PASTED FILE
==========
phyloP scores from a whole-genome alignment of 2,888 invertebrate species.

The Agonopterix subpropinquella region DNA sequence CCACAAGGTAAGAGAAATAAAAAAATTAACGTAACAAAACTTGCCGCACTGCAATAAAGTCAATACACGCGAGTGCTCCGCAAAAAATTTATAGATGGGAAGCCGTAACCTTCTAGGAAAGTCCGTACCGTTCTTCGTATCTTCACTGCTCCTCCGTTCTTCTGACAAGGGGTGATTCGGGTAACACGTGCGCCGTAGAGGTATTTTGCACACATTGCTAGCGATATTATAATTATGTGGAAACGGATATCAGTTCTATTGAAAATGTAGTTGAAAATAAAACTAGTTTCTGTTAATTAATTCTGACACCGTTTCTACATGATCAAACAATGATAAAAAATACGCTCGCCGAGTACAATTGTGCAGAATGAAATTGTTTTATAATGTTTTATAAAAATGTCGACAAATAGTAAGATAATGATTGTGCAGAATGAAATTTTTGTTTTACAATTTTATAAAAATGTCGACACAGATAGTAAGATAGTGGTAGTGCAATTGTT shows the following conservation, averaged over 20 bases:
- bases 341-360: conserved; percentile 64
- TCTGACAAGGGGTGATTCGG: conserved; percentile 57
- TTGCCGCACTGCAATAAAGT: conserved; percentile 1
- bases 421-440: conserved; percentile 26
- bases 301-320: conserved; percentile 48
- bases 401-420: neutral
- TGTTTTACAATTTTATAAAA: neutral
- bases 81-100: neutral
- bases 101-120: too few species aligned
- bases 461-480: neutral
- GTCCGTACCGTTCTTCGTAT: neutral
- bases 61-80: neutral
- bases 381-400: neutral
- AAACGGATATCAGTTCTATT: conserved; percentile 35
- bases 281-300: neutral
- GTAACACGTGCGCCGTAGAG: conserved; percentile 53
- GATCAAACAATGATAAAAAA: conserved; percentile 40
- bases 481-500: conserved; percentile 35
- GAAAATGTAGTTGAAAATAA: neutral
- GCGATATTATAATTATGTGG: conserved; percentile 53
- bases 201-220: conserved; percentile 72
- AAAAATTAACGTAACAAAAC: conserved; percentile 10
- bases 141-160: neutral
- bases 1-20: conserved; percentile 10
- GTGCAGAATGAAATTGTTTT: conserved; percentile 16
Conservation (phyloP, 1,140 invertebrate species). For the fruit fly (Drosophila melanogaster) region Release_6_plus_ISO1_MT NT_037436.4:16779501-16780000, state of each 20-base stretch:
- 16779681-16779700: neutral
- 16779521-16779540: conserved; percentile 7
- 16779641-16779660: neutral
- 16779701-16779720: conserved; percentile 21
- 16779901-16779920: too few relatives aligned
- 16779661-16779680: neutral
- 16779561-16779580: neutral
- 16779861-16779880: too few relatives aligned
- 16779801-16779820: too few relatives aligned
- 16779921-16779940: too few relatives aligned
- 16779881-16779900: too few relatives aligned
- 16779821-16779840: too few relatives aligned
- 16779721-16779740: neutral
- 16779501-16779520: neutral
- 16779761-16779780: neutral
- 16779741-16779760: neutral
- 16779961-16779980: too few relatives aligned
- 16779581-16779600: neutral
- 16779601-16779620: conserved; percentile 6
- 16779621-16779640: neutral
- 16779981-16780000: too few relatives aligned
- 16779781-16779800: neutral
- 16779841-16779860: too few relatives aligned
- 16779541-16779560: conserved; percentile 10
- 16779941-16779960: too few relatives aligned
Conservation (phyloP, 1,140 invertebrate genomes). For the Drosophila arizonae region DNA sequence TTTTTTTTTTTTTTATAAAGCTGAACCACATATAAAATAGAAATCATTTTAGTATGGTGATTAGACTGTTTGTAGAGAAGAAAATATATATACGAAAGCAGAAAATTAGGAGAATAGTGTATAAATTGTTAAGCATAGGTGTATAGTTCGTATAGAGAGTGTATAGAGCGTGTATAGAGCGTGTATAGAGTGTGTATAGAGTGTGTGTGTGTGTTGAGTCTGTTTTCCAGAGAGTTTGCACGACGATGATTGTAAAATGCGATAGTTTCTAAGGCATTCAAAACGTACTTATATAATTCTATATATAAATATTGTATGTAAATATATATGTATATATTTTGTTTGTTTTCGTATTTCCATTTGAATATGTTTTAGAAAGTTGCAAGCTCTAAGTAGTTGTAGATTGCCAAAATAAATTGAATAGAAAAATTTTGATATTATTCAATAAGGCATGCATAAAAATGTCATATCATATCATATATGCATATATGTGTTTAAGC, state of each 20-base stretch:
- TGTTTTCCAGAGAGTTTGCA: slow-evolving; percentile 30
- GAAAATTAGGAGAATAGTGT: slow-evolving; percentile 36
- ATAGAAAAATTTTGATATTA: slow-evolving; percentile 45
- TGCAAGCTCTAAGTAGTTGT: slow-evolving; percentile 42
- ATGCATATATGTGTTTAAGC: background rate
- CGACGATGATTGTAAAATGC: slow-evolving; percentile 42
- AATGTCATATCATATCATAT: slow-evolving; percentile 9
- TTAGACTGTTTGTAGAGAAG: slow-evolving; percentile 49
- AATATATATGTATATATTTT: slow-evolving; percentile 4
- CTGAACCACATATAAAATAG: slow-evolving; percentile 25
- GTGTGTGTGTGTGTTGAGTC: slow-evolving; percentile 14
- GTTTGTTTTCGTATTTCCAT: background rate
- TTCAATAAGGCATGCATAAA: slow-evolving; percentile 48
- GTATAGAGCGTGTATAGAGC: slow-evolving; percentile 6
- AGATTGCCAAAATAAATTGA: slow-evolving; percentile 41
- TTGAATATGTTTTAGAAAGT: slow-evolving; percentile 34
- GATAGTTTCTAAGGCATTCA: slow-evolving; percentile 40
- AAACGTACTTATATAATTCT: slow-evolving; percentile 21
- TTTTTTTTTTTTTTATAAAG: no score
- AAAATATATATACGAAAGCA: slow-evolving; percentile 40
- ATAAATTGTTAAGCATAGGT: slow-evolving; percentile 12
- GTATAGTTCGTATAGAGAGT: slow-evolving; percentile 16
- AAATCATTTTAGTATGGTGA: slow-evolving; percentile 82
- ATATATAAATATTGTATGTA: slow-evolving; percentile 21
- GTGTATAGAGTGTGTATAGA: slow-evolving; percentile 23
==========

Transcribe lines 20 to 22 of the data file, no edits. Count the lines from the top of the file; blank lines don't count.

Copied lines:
- bases 481-500: conserved; percentile 35
- GAAAATGTAGTTGAAAATAA: neutral
- GCGATATTATAATTATGTGG: conserved; percentile 53